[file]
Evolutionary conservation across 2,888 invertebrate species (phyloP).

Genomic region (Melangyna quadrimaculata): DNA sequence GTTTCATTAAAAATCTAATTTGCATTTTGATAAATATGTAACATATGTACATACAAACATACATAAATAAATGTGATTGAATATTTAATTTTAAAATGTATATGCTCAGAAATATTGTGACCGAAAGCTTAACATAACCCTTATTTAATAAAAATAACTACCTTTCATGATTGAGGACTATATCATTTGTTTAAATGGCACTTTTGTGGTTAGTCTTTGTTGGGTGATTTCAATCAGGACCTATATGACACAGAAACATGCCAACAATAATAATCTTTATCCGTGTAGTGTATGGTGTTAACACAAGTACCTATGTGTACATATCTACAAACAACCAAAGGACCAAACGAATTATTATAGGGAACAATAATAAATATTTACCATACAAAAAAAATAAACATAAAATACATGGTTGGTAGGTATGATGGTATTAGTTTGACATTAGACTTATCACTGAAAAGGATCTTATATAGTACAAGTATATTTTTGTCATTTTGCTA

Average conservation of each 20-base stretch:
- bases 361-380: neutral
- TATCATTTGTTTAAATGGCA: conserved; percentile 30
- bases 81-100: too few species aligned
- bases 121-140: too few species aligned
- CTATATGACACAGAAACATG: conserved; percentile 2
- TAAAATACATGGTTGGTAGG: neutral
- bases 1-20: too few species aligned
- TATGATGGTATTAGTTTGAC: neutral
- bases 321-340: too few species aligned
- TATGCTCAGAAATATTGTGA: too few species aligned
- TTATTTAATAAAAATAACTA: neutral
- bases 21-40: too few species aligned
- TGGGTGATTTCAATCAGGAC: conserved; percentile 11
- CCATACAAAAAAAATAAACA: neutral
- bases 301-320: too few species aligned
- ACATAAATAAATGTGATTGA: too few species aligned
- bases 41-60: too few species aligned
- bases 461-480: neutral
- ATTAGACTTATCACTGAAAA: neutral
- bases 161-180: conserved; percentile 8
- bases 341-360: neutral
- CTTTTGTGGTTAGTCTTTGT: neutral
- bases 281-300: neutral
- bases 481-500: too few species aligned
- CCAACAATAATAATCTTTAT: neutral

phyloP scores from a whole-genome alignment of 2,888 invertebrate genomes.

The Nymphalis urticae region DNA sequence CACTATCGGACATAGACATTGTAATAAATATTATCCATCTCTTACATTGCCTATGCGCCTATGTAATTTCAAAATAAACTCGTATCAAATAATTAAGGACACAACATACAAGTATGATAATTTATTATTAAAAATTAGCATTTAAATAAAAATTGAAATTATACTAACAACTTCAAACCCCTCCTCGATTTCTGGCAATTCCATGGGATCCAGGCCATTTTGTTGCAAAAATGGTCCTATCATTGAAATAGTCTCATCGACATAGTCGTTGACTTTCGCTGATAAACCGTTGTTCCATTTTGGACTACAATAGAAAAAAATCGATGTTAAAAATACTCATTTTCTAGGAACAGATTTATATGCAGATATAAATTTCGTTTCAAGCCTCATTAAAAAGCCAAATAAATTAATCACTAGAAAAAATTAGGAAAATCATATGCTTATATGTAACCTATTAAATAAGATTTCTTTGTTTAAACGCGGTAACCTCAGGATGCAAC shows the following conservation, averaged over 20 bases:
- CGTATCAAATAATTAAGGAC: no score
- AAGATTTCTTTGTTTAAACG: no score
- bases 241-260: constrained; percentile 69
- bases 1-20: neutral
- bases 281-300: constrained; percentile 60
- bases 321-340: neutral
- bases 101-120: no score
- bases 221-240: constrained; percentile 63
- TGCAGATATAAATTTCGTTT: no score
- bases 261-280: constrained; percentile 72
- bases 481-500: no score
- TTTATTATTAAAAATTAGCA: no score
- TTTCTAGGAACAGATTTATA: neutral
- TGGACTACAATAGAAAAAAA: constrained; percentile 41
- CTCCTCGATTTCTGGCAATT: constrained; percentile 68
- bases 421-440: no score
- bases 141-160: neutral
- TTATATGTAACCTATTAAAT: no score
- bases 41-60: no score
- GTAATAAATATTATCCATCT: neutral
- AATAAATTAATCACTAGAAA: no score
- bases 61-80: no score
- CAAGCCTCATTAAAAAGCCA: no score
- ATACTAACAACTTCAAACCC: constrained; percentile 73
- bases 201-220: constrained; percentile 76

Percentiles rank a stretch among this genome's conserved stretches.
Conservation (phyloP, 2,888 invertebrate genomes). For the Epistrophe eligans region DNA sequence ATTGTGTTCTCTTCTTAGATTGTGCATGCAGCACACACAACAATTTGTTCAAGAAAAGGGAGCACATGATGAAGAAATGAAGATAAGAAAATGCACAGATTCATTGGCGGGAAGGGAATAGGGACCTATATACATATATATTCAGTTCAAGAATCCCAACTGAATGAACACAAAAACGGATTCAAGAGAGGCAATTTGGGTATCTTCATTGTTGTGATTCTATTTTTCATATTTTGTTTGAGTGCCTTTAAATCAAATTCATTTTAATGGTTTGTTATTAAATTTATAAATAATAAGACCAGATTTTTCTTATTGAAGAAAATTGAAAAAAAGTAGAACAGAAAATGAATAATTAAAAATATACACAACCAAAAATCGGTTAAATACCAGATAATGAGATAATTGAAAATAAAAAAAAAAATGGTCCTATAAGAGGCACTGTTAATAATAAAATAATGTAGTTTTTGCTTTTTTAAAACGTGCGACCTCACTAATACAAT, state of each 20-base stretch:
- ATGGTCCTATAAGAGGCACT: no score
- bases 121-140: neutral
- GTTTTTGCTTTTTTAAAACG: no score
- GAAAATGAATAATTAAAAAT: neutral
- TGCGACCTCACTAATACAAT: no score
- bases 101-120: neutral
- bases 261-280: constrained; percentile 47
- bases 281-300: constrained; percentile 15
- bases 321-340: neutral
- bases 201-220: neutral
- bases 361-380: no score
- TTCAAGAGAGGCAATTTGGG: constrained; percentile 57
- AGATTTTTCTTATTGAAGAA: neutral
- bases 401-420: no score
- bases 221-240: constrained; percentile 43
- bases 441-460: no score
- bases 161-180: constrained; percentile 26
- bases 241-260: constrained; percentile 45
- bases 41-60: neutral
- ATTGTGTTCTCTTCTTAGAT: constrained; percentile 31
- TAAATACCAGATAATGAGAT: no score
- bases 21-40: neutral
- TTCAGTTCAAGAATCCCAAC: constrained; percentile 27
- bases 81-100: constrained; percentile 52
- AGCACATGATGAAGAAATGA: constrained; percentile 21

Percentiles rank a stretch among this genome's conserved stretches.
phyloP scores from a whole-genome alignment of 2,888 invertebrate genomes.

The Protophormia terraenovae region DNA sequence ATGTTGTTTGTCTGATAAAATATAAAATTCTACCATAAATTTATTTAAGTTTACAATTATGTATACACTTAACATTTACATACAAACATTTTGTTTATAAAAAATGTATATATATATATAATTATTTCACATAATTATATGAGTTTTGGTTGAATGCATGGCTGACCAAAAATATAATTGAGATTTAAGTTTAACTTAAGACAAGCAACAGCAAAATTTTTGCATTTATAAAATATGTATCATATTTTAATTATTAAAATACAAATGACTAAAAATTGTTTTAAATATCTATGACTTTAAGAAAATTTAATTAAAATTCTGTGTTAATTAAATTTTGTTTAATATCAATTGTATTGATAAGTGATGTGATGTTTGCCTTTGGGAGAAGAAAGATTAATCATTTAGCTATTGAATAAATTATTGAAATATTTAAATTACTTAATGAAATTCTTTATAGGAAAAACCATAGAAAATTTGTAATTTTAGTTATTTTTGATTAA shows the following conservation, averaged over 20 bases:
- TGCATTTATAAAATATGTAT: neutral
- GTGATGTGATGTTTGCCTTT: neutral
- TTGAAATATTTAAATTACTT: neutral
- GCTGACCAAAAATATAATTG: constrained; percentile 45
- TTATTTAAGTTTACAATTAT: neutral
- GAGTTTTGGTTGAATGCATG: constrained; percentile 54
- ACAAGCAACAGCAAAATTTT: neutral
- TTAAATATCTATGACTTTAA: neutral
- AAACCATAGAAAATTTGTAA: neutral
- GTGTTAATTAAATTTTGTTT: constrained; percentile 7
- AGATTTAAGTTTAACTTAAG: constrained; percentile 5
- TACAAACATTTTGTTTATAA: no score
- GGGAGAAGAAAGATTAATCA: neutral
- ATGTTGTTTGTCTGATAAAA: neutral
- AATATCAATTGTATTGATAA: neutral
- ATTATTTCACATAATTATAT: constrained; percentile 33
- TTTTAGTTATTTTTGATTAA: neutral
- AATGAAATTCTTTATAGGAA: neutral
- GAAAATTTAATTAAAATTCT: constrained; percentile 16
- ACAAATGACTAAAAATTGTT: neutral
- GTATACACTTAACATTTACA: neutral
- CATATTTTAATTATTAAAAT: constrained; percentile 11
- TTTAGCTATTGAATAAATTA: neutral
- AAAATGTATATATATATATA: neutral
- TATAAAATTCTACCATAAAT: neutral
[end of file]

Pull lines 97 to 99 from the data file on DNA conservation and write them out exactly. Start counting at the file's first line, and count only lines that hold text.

- TACAAACATTTTGTTTATAA: no score
- GGGAGAAGAAAGATTAATCA: neutral
- ATGTTGTTTGTCTGATAAAA: neutral